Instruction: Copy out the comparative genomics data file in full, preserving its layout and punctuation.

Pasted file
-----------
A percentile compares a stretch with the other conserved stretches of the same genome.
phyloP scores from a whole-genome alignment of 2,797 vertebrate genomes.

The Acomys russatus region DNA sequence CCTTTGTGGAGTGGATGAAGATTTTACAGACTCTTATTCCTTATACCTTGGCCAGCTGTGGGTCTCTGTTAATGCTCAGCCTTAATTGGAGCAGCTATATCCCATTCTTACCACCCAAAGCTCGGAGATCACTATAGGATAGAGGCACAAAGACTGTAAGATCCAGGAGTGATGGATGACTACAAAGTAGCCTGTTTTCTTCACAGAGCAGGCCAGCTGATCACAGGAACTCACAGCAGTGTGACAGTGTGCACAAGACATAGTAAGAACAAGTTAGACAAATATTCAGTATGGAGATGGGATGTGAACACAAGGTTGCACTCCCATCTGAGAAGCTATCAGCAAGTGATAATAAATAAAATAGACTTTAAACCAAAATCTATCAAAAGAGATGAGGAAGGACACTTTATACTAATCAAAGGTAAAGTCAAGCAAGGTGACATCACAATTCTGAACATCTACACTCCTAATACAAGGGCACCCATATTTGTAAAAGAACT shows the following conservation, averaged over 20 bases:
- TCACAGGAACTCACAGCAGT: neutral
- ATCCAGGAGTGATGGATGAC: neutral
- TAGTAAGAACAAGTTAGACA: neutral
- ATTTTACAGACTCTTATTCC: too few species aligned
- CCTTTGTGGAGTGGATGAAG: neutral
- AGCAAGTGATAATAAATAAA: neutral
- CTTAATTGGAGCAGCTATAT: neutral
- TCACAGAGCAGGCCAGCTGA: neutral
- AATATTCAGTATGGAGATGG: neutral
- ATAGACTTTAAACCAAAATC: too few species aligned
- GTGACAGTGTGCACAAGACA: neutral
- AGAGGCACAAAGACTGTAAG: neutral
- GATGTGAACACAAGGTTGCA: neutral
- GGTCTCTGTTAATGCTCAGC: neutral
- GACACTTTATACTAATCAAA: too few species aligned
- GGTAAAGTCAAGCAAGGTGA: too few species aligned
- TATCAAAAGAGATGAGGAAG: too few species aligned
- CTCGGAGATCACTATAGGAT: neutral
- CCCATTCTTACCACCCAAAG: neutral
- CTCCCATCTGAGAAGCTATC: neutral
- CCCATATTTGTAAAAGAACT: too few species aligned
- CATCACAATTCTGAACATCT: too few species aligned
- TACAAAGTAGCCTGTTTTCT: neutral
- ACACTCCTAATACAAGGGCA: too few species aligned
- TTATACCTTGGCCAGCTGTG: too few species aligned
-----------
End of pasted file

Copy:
A percentile compares a stretch with the other conserved stretches of the same genome.
phyloP scores from a whole-genome alignment of 2,797 vertebrate genomes.

The Acomys russatus region DNA sequence CCTTTGTGGAGTGGATGAAGATTTTACAGACTCTTATTCCTTATACCTTGGCCAGCTGTGGGTCTCTGTTAATGCTCAGCCTTAATTGGAGCAGCTATATCCCATTCTTACCACCCAAAGCTCGGAGATCACTATAGGATAGAGGCACAAAGACTGTAAGATCCAGGAGTGATGGATGACTACAAAGTAGCCTGTTTTCTTCACAGAGCAGGCCAGCTGATCACAGGAACTCACAGCAGTGTGACAGTGTGCACAAGACATAGTAAGAACAAGTTAGACAAATATTCAGTATGGAGATGGGATGTGAACACAAGGTTGCACTCCCATCTGAGAAGCTATCAGCAAGTGATAATAAATAAAATAGACTTTAAACCAAAATCTATCAAAAGAGATGAGGAAGGACACTTTATACTAATCAAAGGTAAAGTCAAGCAAGGTGACATCACAATTCTGAACATCTACACTCCTAATACAAGGGCACCCATATTTGTAAAAGAACT shows the following conservation, averaged over 20 bases:
- TCACAGGAACTCACAGCAGT: neutral
- ATCCAGGAGTGATGGATGAC: neutral
- TAGTAAGAACAAGTTAGACA: neutral
- ATTTTACAGACTCTTATTCC: too few species aligned
- CCTTTGTGGAGTGGATGAAG: neutral
- AGCAAGTGATAATAAATAAA: neutral
- CTTAATTGGAGCAGCTATAT: neutral
- TCACAGAGCAGGCCAGCTGA: neutral
- AATATTCAGTATGGAGATGG: neutral
- ATAGACTTTAAACCAAAATC: too few species aligned
- GTGACAGTGTGCACAAGACA: neutral
- AGAGGCACAAAGACTGTAAG: neutral
- GATGTGAACACAAGGTTGCA: neutral
- GGTCTCTGTTAATGCTCAGC: neutral
- GACACTTTATACTAATCAAA: too few species aligned
- GGTAAAGTCAAGCAAGGTGA: too few species aligned
- TATCAAAAGAGATGAGGAAG: too few species aligned
- CTCGGAGATCACTATAGGAT: neutral
- CCCATTCTTACCACCCAAAG: neutral
- CTCCCATCTGAGAAGCTATC: neutral
- CCCATATTTGTAAAAGAACT: too few species aligned
- CATCACAATTCTGAACATCT: too few species aligned
- TACAAAGTAGCCTGTTTTCT: neutral
- ACACTCCTAATACAAGGGCA: too few species aligned
- TTATACCTTGGCCAGCTGTG: too few species aligned